Loving your dog is great but assuming FULL LIABILITY for it is another proposition altogether.

    Props to the Shelter folks for recognizing the liability associated with these animals.

    March 28, 2011 at 5:03 p.m.
  • BSL is a failed and costly policy. Breed-specific legislation (BSL) comes in many forms, from extra insurance policies and special licenses, to outright bans of particular breeds. It generally targets a small set of dog breeds. It attempts to curb dog bites and dog attacks by implementing policies focused specifically on those breeds. And it is always a complete failure - technically and morally.
    Some people mistakenly believe that owners of these so-called "dangerous" breeds do not care about public safety because they object so strongly to BSL. On the contrary, these owners are acutely aware of the need for strong non-breed-specific dangerous/vicious dog laws, and they fully support efforts to strengthen and enforce those laws.
    However, these owners also realize that the problem of dog bites and dog attacks does not lie within a single breed or group of breeds. The problem ultimately lies with the individual owner, and that is where the focus of dangerous dog laws should be.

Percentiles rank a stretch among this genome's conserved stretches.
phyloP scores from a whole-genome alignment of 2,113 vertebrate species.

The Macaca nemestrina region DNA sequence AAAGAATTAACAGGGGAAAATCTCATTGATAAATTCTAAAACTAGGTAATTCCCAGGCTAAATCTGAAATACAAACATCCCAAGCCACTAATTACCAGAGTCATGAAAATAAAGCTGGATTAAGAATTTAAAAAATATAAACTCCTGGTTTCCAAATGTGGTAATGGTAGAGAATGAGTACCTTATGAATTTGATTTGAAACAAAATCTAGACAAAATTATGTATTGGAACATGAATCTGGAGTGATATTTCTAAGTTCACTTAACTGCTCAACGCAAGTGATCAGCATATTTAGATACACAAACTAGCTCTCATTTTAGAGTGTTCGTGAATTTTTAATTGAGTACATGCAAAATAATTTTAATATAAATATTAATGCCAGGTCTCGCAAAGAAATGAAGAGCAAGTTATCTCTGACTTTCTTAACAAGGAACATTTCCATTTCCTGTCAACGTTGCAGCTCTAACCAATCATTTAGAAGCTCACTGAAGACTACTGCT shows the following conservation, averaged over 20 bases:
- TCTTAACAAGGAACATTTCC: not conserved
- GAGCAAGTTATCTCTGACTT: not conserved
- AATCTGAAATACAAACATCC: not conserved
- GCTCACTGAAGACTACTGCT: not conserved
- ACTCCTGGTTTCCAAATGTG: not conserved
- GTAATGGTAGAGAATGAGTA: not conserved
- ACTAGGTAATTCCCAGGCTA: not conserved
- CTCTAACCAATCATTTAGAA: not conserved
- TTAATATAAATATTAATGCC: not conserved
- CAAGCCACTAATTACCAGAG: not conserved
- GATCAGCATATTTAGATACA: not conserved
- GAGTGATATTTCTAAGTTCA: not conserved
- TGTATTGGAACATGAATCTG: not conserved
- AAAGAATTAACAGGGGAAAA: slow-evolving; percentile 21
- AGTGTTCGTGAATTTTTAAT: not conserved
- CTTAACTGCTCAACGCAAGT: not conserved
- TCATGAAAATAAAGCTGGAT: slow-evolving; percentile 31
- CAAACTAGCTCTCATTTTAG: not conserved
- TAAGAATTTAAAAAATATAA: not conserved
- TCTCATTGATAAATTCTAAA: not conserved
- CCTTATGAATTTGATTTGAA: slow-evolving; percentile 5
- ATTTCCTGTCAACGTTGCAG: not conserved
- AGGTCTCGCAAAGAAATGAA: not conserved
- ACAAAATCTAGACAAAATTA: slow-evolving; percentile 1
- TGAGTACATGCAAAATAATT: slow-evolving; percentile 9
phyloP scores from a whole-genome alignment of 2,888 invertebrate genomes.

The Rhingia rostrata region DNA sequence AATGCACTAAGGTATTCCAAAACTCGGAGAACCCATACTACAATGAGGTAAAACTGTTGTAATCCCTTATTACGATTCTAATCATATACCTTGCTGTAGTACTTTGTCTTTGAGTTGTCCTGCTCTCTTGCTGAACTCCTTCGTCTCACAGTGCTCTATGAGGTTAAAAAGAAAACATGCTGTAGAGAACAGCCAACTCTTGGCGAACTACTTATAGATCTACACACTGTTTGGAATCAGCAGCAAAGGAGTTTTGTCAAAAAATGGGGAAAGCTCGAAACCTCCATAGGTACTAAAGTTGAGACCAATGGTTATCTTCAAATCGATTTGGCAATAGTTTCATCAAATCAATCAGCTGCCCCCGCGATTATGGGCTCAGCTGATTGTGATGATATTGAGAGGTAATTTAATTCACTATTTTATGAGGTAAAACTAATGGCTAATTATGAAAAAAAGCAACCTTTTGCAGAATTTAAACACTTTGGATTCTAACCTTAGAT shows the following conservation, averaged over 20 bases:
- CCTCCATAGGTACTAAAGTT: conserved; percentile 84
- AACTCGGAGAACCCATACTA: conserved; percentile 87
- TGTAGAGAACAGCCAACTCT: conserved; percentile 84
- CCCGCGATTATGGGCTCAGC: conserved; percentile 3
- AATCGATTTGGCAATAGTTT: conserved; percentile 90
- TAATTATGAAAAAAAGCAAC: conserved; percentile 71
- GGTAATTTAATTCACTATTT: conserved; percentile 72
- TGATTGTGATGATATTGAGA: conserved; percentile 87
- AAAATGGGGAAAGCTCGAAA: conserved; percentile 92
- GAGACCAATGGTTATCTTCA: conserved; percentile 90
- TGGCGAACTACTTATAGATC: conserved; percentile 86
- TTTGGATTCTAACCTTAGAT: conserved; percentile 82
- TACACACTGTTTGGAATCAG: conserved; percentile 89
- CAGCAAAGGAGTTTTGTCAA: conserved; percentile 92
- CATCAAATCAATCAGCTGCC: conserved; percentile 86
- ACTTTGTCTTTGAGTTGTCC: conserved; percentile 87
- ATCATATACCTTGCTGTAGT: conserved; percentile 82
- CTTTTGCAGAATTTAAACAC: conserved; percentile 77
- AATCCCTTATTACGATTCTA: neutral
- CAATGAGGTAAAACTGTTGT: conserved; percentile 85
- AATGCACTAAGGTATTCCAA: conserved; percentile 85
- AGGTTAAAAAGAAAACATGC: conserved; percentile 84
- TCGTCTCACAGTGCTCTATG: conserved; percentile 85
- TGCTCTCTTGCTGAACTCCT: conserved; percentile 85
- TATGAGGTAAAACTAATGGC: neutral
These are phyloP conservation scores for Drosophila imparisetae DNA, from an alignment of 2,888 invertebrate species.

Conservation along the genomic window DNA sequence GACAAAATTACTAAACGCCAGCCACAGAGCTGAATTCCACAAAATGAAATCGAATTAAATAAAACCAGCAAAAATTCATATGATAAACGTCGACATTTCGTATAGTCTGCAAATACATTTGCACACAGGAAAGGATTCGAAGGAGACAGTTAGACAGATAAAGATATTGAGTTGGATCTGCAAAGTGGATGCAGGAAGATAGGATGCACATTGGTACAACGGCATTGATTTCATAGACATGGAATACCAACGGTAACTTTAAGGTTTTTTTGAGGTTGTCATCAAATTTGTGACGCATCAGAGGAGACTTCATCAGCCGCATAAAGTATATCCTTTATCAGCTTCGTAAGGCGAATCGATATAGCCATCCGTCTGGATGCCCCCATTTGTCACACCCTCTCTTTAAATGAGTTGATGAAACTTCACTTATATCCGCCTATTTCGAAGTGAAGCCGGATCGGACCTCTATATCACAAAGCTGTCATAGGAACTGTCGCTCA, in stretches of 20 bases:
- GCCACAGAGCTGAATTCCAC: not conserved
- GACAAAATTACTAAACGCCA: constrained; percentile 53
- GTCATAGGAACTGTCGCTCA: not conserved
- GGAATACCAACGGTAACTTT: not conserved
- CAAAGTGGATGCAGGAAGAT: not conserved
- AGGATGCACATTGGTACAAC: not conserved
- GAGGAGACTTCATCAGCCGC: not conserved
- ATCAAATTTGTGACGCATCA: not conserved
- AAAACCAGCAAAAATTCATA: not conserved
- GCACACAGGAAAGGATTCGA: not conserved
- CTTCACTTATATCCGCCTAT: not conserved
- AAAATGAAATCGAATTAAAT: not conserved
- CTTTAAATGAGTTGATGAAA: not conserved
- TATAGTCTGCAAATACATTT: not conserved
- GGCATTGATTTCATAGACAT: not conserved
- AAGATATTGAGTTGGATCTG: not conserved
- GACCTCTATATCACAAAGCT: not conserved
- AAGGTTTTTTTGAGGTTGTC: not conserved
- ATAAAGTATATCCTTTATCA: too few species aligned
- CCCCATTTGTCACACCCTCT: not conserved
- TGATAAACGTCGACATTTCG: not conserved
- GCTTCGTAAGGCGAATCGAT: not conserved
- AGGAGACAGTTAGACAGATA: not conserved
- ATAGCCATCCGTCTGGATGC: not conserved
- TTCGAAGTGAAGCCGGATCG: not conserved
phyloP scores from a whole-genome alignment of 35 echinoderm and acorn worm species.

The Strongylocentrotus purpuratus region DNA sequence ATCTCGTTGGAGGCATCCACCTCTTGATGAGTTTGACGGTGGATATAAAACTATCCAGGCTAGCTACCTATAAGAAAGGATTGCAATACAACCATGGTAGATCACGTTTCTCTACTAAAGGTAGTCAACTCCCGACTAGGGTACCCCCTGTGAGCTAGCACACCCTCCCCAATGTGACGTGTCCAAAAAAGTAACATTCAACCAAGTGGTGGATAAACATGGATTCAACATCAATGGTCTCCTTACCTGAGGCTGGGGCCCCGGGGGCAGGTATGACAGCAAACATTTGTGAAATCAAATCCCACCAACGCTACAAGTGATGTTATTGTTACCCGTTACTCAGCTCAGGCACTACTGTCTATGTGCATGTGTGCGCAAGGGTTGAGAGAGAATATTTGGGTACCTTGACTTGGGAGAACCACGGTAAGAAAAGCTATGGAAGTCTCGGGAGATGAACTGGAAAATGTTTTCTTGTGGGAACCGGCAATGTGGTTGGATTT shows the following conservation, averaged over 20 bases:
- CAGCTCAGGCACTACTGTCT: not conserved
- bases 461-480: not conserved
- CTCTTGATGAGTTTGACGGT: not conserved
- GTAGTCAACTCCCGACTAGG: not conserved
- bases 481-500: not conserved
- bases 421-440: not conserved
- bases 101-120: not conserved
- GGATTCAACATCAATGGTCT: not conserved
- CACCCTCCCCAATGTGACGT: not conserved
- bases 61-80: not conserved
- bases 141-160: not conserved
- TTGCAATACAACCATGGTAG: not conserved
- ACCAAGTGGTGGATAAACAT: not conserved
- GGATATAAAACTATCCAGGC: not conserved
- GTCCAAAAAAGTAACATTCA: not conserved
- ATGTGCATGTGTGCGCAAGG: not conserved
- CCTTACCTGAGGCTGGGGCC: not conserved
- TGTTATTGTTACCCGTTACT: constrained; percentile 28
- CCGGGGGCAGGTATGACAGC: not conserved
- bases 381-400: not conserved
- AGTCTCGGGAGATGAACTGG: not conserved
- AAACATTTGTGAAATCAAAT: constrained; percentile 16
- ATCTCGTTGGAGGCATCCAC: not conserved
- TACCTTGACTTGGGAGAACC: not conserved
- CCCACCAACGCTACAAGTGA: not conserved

Legislation needs to be focused on the negligence of irresponsible owners, and NOT the animal. Enact legislation based upon behavior and not by breed or the appearance of the dog.
    In the recent past, two of the nations’ oldest and most notorious breed-specific laws, in Toledo, Ohio and Topeka, Kansas, were unanimously voted away by their City Councils. The laws were replaced not out of a desire for political correctness or love of the dogs, but because they caused cost overruns, shelter overcrowding, lawsuits, and wasted animal control resources.
    Recently Delta, British Columbia also repealed an early 1990’s-era breed-specific law classifying all pit bulls as dangerous, because city staff could find no credible research linking dog bites with breed of dog: “…it appears animal behavior is determined by both genetic and environmental factors. Some of those factors include the owner’s maturity level and ability to meet necessary time commitments of dog ownership.” Source: Delta Optimist, June 12, 2010.
    BSL has never worked because it does not address the basic issue of lack of owner responsibility and canine management.

    March 28, 2011 at 4:22 p.m.
  • Hicktoria,
    I will give you another example. If the "pit bull type" dog was not around, what "type” of dog would a "gang member" be walking around? The problem is not the "type" of dog but the other end of the leash.

    March 28, 2011 at 4:16 p.m.